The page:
David Davis addresses the House of Commons Brexit committee on Wednesday © PA

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David Davis, the UK’s Brexit secretary, has been accused of misleading parliament after he confirmed that the government had not carried out “impact assessments” on how Brexit will affect the UK economy.

Instead, Mr Davis said the government had produced a “sectoral analysis” of some industries without forecasting possible outcomes after Britain leaves the EU in March 2019.

“There’s no sort of systemic impact assessment I’m aware of,” he said, adding that the usefulness of such an exercise would be “near zero” given the “paradigm shift” that Brexit represents. He pointed out that all forecasts produced ahead of the financial crash had been worthless.

But critics said his statements to the House of Commons Brexit committee appear to “directly contradict” what he and other ministers have previously said. “This is pretty serious,” said Joanna Cherry, a Scottish National party MP on the Brexit committee

“Whether it is through incompetence or insincerity, David Davis has been misleading parliament from the start,” said Wera Hobhouse, a Liberal Democrat MP who is also on the Brexit committee.

While Mr Davis was being grilled by the committee, Theresa May, prime minister, spoke on the phone to Arlene Foster, leader of Northern Ireland’s Democratic Unionist party.

Early reports said that Mrs May’s conversation had failed to break the current deadlock in Brexit talks over the Irish border. The Sun quoted a DUP source as saying there was “no deal this week”, raising doubts about whether Mrs May will return to Brussels as planned before the weekend to finalise a divorce deal with EU negotiators.

Those concerns pushed the pound lower on Wednesday morning, with sterling down as much as 0.6 per cent to $1.3366.

Mr Davis’ department has insisted for several weeks, following the release of its “sectoral analyses” to the Brexit committee in October, that they were not formal “impact assessment studies”. MPs scrutinising the 850-page document have said most of the information is already in the public domain.

But earlier in the year, ministers did not quash the idea that those technical studies did exist. As recently as October, Mr Davis told MPs that sectoral reports existed in “excruciating detail”.

Mr Davis explained that: “Just because you use the word impact doesn’t make it an impact assessment.”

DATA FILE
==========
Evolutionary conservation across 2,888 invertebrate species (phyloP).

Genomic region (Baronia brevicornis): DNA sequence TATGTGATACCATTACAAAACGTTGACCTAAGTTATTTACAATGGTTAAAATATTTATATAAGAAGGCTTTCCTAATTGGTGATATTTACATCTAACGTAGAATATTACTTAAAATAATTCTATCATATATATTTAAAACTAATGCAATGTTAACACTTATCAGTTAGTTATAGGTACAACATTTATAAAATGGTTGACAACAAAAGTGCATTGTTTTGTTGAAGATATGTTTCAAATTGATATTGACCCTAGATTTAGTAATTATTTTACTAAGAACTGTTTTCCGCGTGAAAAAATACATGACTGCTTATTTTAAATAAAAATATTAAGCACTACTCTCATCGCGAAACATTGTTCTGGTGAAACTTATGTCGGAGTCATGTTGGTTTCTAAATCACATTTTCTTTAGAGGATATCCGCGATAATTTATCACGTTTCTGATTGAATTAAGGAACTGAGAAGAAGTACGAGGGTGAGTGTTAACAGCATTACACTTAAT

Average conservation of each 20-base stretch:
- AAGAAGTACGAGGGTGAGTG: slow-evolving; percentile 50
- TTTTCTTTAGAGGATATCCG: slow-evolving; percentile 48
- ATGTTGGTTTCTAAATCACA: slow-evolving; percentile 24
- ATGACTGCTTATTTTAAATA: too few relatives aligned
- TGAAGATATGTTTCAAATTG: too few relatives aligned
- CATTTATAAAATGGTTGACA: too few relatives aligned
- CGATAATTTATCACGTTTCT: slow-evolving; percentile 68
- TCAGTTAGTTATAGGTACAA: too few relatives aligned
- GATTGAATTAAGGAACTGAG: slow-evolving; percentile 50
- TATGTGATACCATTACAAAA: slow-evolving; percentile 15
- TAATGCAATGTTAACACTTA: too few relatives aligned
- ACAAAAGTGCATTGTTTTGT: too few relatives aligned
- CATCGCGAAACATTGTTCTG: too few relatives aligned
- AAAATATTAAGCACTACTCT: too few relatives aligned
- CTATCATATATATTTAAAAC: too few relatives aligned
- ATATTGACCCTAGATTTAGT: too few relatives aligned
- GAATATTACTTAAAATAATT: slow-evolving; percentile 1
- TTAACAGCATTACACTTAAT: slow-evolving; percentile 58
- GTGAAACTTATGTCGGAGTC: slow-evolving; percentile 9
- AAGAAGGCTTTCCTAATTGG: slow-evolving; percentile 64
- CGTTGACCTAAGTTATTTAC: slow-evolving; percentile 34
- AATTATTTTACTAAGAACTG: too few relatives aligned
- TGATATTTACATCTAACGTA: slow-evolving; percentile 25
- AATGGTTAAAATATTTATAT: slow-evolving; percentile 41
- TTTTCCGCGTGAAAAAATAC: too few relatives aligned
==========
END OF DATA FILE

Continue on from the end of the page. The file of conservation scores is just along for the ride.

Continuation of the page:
Asked why he had failed to clarify the difference months ago, he said he had always used the phrase “sectoral analysis” — but accepted that he should have corrected MPs earlier.

Seema Malhotra, a Labour member of the committee, said that Dexeu had initially refused to publish the reports because officials needed a “safe space” to develop policy. “They delayed in handing them over, then apparently they didn’t exist and now haven’t even started, incredible,” she said.

Mr Davis admitted that he had not read the entire 850 pages of material handed to the committee because he would not have had the time. The information was “boring but important” and contained about 50 years of Whitehall man-time, he said.

Meanwhile Mr Davis disclosed that he had asked last year for Keir Starmer, shadow Brexit secretary, to become a privy counsellor, giving him access to certain information on the talks. He offered to talk to committee members who were privy counsellors on the same terms.

What the Brexit department said

December 14, 2016

“We are in the midst of carrying out about 57 sets of analyses, each of which has implications for individual parts of 85 per cent of the economy. Some of those are still to be concluded.” David Davis

May 23, 2017

“Dexeu has conducted analysis of over 50 sectors of the economy. We have also travelled up and down the country to listen to the hopes and concerns of businesses.” David Jones, former Brexit minister

June 25, 2017

“No, no, I’m being very clear about this. In my job I don’t think out loud and I don’t make guesses. [ . . .] I try and make decisions. You make those based on the data. That data’s being gathered, we’ve got 50, nearly 60 sector analyses already done, we’ve got planning work going on in the customs, we’ve got planning work going on 22 other issues which are critical, 127 all told.” David Davis

October 27, 2017

“She’ll [Theresa May] know the summary outcomes of them. She won’t necessarily have read every single one, they are in excruciating detail.” David Davis

November 7, 2017

“It is not the case that 58 sectoral impact assessments exist. During the opposition day debate the parliamentary under secretary of state told the house ‘there has been some misunderstanding about what this sectoral analysis actually is. It is not a series of 58 impact assessments.’ I made the same point during my appearance before the House of Lords EU committee on 31 October and to the house at Dexeu oral questions on 2 November.” David Davis

November 11, 2017

“It is not, nor has it ever been, a series of impact assessments examining the quantitative impact of Brexit on these sectors [ . . .] We will provide this information to the committee as soon as is possible. We have made clear to the House authorities that we currently expect this to be no more than three weeks.” Steve Baker, Brexit minister

Tom Horton

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